Linear algebra itself will be a subject of high relevance for the far foreseeable future, and this book does a good job of capturing the major important points of what is now consider the classical core of linear algebra, and even extends a bit beyond this. However, modern linear algebra needs to be very mindful of cases in which matrices are extremely large (e.g., billion by billion or larger), as such matrices are becoming increasingly common in nearly all areas of science and engineering. Therefore, in sections where methods which are inefficient or unstable for large matrices, major warning signs need to be given. This text does not do a good job of this. For example, in the discussion of Cramer's rule, the only line that puts things into context is "Cramer’s Rule gives you another tool to consider when solving a system of linear equations." This is a major overstatement, as Cramer's rule has computational complexity O(n*n!), making it completely useless for solving anything larger than a 3x3 system. (Gaussian elimination, while still typically a bad choice, is at least only O(n^3)). Moreover, Cramer's rule is unstable even for 2x2 systems. Cramer's rule can occasionally be useful in theoretical applications, but the text does not discuss these nuances at all. Many other examples like this occur in the book, but this is perhaps the most glaring one.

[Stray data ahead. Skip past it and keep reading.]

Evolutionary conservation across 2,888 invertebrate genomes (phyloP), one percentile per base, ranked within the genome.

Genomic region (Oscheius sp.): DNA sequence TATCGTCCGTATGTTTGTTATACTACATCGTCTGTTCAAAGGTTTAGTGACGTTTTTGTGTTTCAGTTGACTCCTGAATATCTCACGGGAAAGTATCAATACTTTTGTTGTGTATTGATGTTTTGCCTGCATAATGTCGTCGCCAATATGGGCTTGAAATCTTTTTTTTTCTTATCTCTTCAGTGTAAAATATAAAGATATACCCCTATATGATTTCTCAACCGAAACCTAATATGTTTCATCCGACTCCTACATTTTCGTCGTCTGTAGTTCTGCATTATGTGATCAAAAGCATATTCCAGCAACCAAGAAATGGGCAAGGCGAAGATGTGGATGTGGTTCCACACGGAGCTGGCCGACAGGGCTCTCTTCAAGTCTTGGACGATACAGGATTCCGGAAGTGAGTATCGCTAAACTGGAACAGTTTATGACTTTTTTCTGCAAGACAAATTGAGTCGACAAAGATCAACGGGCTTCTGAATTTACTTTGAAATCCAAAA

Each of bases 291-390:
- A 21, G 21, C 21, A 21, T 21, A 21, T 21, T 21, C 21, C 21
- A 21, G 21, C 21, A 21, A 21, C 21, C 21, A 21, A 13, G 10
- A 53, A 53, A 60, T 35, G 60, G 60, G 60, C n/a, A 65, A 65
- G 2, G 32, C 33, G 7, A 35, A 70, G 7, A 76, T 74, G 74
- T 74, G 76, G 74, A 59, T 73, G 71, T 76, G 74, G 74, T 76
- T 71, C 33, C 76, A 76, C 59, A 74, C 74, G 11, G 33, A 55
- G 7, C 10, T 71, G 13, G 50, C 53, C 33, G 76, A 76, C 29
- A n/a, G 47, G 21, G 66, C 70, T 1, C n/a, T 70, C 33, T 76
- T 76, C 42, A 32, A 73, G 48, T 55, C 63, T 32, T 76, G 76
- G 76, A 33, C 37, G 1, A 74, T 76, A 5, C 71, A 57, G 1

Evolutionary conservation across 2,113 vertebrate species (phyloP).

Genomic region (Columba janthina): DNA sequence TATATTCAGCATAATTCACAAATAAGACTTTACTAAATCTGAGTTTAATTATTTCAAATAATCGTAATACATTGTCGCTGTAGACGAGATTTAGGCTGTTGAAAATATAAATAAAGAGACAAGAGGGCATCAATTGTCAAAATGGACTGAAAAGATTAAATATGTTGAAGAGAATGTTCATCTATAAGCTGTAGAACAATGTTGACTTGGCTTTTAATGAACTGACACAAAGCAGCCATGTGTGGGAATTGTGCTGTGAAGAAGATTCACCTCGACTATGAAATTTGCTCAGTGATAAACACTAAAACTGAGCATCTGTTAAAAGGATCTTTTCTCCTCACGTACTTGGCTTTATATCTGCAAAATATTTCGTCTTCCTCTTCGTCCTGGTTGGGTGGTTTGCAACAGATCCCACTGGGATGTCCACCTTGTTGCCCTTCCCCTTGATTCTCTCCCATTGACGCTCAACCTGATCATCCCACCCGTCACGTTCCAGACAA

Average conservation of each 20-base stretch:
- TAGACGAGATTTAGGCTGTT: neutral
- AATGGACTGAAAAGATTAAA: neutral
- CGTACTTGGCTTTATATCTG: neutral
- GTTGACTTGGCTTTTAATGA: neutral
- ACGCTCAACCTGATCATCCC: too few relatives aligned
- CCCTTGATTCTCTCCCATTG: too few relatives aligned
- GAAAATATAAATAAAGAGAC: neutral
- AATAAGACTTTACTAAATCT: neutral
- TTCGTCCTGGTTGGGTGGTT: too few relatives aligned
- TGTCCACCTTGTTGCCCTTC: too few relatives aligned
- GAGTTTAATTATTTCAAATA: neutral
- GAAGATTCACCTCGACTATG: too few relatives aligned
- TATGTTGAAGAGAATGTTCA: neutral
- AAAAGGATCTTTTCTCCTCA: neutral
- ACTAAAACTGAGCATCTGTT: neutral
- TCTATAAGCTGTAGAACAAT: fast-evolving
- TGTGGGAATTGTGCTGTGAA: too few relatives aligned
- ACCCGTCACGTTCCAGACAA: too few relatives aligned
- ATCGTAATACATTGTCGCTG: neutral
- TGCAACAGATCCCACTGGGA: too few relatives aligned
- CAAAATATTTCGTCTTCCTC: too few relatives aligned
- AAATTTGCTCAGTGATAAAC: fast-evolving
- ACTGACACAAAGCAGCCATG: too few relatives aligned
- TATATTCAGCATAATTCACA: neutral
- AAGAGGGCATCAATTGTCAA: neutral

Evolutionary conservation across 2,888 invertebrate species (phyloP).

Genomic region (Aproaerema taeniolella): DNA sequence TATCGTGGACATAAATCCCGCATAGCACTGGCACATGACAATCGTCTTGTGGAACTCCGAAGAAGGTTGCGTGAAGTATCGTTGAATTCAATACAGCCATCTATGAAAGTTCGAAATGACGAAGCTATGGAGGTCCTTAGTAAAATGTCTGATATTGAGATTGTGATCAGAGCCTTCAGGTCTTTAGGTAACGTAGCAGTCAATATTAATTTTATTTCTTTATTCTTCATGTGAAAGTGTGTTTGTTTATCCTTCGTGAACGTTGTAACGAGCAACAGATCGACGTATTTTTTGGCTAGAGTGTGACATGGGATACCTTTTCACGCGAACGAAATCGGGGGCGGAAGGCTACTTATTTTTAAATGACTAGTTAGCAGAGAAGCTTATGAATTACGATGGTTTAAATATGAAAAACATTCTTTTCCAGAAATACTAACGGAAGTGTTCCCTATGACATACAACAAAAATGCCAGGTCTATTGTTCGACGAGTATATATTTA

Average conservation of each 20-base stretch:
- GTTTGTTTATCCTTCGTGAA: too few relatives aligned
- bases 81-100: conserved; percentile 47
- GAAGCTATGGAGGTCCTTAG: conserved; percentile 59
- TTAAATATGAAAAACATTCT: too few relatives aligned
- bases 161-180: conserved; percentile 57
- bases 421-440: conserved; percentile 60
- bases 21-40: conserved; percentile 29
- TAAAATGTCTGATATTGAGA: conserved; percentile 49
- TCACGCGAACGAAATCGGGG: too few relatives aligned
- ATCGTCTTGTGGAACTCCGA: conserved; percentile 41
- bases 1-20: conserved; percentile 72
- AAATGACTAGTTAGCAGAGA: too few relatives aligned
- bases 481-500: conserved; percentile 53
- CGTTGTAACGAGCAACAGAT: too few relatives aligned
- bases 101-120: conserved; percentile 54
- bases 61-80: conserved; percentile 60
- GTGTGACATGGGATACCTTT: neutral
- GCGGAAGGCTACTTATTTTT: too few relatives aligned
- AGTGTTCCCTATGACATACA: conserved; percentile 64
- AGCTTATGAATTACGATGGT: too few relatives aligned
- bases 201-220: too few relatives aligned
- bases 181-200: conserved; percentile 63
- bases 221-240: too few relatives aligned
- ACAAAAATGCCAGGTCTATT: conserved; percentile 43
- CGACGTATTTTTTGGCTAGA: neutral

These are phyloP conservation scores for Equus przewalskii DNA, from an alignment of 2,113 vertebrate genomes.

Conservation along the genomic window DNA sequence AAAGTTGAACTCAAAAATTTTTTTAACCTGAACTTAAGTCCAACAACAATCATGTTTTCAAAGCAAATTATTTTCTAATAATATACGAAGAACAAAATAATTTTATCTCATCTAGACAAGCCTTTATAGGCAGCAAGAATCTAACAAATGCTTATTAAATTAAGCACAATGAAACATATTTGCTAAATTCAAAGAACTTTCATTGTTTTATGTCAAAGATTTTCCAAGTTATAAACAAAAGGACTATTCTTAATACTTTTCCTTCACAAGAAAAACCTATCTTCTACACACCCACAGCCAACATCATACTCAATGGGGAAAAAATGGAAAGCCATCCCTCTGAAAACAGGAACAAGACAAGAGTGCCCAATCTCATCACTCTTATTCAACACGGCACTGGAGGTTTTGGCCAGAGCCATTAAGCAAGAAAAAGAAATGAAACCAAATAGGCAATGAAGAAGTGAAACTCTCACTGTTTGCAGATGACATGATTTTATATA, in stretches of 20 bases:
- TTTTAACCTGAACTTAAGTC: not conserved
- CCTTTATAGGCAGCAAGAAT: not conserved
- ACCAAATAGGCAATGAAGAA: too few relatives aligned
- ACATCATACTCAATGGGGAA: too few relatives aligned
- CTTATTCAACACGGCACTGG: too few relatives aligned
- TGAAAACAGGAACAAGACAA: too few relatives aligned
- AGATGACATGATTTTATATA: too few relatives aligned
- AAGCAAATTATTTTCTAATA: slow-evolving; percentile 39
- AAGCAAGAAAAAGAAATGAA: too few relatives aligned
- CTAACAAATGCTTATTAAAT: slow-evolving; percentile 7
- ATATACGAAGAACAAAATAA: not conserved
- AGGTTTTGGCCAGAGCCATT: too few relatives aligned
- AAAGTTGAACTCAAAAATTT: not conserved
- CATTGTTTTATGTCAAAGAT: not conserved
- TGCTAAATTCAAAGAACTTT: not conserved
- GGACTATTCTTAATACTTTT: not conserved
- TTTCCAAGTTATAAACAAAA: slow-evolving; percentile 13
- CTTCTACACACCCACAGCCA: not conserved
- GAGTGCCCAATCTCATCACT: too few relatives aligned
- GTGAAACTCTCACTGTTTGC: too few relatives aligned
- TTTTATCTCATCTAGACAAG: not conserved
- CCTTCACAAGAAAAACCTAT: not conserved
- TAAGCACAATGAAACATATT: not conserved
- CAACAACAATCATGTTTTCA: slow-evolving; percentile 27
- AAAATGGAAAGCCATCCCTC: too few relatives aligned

The style of the book is nice and streamlined, cutting out much unnecessary fluff, while still clearly hitting the main points.
The textbook follows a nice, consistent build-up of definitions and notation. The colors and styles used (e.g., for the example boxes, the theorems, etc.) are also quite consistent.
The author did a really excellent job of separating the sections and making the as independent as possible. I also like that there seems to be modularity in terms of complexity. For example, a beginner can spend time reading Chapter 4, discussing linear algebra on R^n without getting bogged down in abstractions, while a more experienced reader can skip to Chapter 9 on abstract vector spaces, without feeling like they need to constantly return to Chapter 4. The exercises also seem independent. For instance, I did not find any places where an exercise relies on you having completed an exercise from an earlier section, which is very nice from the standpoint of modularity.
I have seen other reviewers complain about the length of the text, but I think this may be a consequence of having a text that is so modular, and also inclusive of advanced topics. I would much rather have a long text from which I can extract the pieces I need, than a short text with topics all mashed together. I think the author was wise to trade brevity for modularity in this book.